Some of the guests can be heard discussing whether it would be inappropriate to try and get Wayne Gretzky’s autograph. Others chat about their excitement and surprise at getting an invitation last Sunday to attend.

The centre aisle is clearing but one of the side aisles remains full. The pews on the main floor are mostly full now, and officials are asking people to take their seats.


10:15 a.m.

Church bells are tolling 84 times, one for each year of Brian Mulroney's life, as the funeral procession makes its way to Notre-Dame Basilica.

The hearse is accompanied by an RCMP honour guard walking alongside the car in their ceremonial red serge.

The Mulroney family is in a series of black vehicles making their way through the snowy Montreal streets.


10:10 a.m.

The bells are ringing at St. Patrick's Basilica in Montreal as Brian Mulroney's casket leaves the church.

The bells are silenced while the casket is placed into a vehicle by RCMP members in their ceremonial red serge uniforms.

The funeral cortege is now making its way from St. Patrick's to Notre-Dame Basilica for the state funeral.


10 a.m.

Members of the Mulroney family have begun to arrive at St. Patrick's Basilica to escort the former prime minister's casket.

Brian's wife Mila walked into the basilica with their four children and some of their grandchildren.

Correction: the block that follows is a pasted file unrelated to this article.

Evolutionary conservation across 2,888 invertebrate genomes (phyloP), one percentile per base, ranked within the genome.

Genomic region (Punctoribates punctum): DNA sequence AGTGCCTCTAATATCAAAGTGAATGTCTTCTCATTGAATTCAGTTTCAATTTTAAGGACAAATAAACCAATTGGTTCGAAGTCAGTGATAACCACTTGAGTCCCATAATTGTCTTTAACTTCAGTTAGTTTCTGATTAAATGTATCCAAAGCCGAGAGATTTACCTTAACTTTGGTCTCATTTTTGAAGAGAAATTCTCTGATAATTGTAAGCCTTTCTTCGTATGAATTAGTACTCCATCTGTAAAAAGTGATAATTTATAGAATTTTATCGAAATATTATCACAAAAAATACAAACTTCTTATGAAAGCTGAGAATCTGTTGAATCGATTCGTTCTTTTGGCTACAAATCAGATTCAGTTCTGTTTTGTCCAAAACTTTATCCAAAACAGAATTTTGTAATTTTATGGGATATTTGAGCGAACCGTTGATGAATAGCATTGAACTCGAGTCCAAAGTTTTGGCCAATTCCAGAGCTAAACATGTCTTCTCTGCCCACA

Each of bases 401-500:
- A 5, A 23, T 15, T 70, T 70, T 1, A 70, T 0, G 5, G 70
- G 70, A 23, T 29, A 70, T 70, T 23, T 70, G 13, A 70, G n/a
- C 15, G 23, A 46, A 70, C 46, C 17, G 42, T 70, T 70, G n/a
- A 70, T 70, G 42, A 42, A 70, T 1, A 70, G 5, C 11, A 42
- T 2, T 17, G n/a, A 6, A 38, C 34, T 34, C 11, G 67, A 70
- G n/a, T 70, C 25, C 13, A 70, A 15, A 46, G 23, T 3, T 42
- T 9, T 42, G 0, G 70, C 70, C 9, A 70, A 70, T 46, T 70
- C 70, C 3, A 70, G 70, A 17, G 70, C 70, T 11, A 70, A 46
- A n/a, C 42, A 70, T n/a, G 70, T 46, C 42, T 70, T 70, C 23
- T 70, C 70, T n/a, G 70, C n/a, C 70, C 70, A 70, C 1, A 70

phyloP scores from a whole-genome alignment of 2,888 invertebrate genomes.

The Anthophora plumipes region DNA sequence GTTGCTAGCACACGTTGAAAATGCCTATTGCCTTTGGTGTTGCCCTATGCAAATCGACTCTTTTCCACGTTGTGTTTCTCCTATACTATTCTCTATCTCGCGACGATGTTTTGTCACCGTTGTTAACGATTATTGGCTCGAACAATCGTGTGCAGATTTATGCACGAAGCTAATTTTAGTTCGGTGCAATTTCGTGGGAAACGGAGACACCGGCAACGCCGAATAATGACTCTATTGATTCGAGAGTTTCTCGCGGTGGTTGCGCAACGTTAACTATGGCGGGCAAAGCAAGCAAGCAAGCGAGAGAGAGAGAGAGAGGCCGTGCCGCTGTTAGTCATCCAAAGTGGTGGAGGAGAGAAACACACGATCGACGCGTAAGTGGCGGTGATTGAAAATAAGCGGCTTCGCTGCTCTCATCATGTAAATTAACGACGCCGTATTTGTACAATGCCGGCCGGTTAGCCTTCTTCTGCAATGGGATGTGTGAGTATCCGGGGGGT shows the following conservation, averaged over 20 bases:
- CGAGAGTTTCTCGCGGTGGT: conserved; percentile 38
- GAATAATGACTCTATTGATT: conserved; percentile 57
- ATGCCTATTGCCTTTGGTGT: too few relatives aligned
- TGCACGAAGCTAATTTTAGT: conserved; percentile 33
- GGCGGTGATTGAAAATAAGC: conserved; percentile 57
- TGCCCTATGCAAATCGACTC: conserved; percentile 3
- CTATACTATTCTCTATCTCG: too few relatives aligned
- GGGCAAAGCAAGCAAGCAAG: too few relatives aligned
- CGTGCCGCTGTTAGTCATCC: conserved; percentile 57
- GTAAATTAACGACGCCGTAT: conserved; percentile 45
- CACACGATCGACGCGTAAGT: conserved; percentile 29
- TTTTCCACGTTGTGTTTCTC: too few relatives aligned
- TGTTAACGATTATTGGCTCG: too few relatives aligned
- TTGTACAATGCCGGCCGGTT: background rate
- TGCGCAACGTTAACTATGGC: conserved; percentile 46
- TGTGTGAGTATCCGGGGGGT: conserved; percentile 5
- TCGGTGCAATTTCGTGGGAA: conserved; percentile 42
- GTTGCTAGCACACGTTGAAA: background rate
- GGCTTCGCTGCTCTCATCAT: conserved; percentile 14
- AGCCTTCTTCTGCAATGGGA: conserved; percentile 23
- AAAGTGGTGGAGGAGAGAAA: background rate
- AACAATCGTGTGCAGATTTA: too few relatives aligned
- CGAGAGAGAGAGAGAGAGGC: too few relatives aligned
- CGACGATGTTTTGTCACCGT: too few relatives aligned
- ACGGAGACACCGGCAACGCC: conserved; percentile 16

Members of the family proceeded up the centre aisle and gathered around the flag-draped casket at the front.

Members of the RCMP then picked up the casket, and gingerly carried it out of the church.

Inside the sanctuary at Notre-Dame Basilica, four large television screens are set up, showing intermittent scenes of inside and outside the church.


9:30 a.m.

A few hundred people are already milling about in the sanctuary of Notre-Dame Basilica in advance of the funeral's 11 a.m. start.

They include former cabinet ministers Peter MacKay and Peter Van Loan, Manitoba Premier Wab Kinew and Ontario Premier Doug Ford.

The singers are warming up inside.

Some people are already sitting but many are mingling in the aisles as a steady buzz of crowd noise echoes off the high ceilings.


9 a.m.

The streets outside Montreal's Notre-Dame Basilica are very snowy and quiet for a Saturday morning as people begin to arrive for the state funeral of former prime minister Brian Mulroney.

The guest list includes Canadian actor Ryan Reynolds, the Duchess of York, Sarah Ferguson, and a long list of current and former politicians.

This report by The Canadian Press was first published March 23, 2024.

The Canadian Press